Letter from Lenin

Copy To Comrade Molotov

Top Secret For members of the Politburo.

Please make no copies for any reason. Each member of the Politburo (incl. Comrade Kalinin) should
comment
directly on the document. Lenin.

In regard to the occurrence at Shuia, which is already slated for discussion by the Polituro, it is necessary
right now to
make a firm decision about a general plan of action in the present course. Because I doubt that I will be
able to attend
the Politburo meeting on March 20th in person, I will set down my thoughts in writing.

The event at Shuia should be connected with the announcement that the Russian News Agency [ROST]
recently sent
to the newspapers but that was not for publication, namely, the announcement that the Black Hundreds in
Petrograd
[Piter] were preparing to defy the decree on the removal of property of value from the churches. If this fact
is
compared with what the papers report about the attitude of the clergy to the decree on the removal of
church
property in addition to what we know about the illegal proclamation of Patriarch Tikhon, then it becomes
perfectly
clear that the Black Hundreds clergy, headed by its leader, with full deliberation is carrying out a plan at
this very
moment to destroy us decisively.

It is obvious that the most influential group of the Black Hundreds clergy conceived this plan in secret
meetings and
that it was accepted with sufficient resolution. The events in Shuia is only one manifestation and
actualization of this
general plan.

I think that here our opponent is making a huge strategic error by attempting to draw us into a decisive
struggle now
when it is especially hopeless and especially disadvantageous to him. For us, on the other hand, precisely at
the
present moment we are presented with an exceptionally favorable, even unique, opportunity when we can
in 99 out of
100 chances utterly defeat our enemy with complete success and guarantee for ourselves the position we
require for
decades. Now and only now, when people are being eaten in famine-stricken areas, and hundreds, if not
thousands, of
corpses lie on the roads, we can (and therefore must) pursue the removal of church property with the most
frenzied
and ruthless energy and not hesitate to put down the least opposition. Now and only now, the vast majority
of
peasants will either be on our side, or at least will not be in a position to support to any decisive degree this
handful of
Black Hundreds clergy and reactionary urban petty bourgeoisie, who are willing and able to attempt to
oppose this
Soviet decree with a policy of force.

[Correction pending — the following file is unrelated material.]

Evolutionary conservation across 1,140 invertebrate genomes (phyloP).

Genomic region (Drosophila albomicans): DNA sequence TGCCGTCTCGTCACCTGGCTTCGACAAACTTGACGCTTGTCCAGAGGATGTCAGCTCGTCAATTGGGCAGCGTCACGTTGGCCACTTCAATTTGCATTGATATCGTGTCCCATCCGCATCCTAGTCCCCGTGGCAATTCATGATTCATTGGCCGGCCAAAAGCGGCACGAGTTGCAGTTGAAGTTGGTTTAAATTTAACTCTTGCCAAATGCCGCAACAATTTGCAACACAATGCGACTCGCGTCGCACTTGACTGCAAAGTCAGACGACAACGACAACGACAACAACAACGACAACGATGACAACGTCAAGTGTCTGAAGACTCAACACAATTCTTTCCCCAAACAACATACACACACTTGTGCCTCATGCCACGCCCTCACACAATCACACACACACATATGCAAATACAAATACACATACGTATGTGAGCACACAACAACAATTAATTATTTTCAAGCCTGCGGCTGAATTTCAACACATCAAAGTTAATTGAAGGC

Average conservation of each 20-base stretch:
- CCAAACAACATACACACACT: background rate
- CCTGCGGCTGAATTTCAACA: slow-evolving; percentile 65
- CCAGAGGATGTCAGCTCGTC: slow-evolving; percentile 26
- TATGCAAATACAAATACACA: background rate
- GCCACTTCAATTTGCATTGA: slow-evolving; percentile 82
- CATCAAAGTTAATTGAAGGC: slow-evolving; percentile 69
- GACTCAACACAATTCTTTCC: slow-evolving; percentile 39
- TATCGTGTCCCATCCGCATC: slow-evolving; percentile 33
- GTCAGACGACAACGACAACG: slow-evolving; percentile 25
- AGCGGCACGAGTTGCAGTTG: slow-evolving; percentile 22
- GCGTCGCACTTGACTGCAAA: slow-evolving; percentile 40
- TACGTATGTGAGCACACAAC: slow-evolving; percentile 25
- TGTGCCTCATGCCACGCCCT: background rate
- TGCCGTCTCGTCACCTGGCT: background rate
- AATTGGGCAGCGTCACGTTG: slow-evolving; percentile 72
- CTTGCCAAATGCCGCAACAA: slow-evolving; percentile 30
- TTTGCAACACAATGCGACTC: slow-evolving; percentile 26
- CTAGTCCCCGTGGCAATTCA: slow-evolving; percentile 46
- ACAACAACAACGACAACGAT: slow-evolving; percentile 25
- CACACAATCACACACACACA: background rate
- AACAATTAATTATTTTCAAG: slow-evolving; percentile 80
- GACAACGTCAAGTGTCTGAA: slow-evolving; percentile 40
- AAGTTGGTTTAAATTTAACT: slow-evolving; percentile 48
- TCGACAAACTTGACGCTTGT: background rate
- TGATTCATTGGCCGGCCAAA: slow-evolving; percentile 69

We must pursue the removal of church property by any means necessary in order to secure for ourselves a
fund of
several hundred million gold rubles (do not forget the immense wealth of some monasteries and lauras).
Without this
fund any government work in general, any economic build-up in particular, and any upholding of soviet
principles in
Genoa especially is completely unthinkable. In order to get our hands on this fund of several hundred
million gold
rubles (and perhaps even several hundred billion), we must do whatever is necessary. But to do this
successfully is
possible only now. All considerations indicate that later on we will fail to do this, for no other time, besides
that of
desperate famine, will give us such a mood among the general mass of peasants that would ensure us the
sympathy of
this group, or, at least, would ensure us the neutralization of this group in the sense that victory in the
struggle for the
removal of church property unquestionably and completely will be on our side.

One clever writer on statecraft correctly said that if it is necessary for the realization of a well-known
political goal to
perform a series of brutal actions then it is necessary to do them in the most energetic manner and in the
shortest
time, because masses of people will not tolerate the protracted use of brutality. This observation in
particular is
further strengthened because harsh measures against a reactionary clergy will be politically impractical,
possibly even
extremely dangerous as a result of the international situation in which we in Russia, in all probability, will
find
ourselves, or may find ourselves, after Genoa. Now victory over the reactionary clergy is assured us
completely. In
addition, it will be more difficult for the major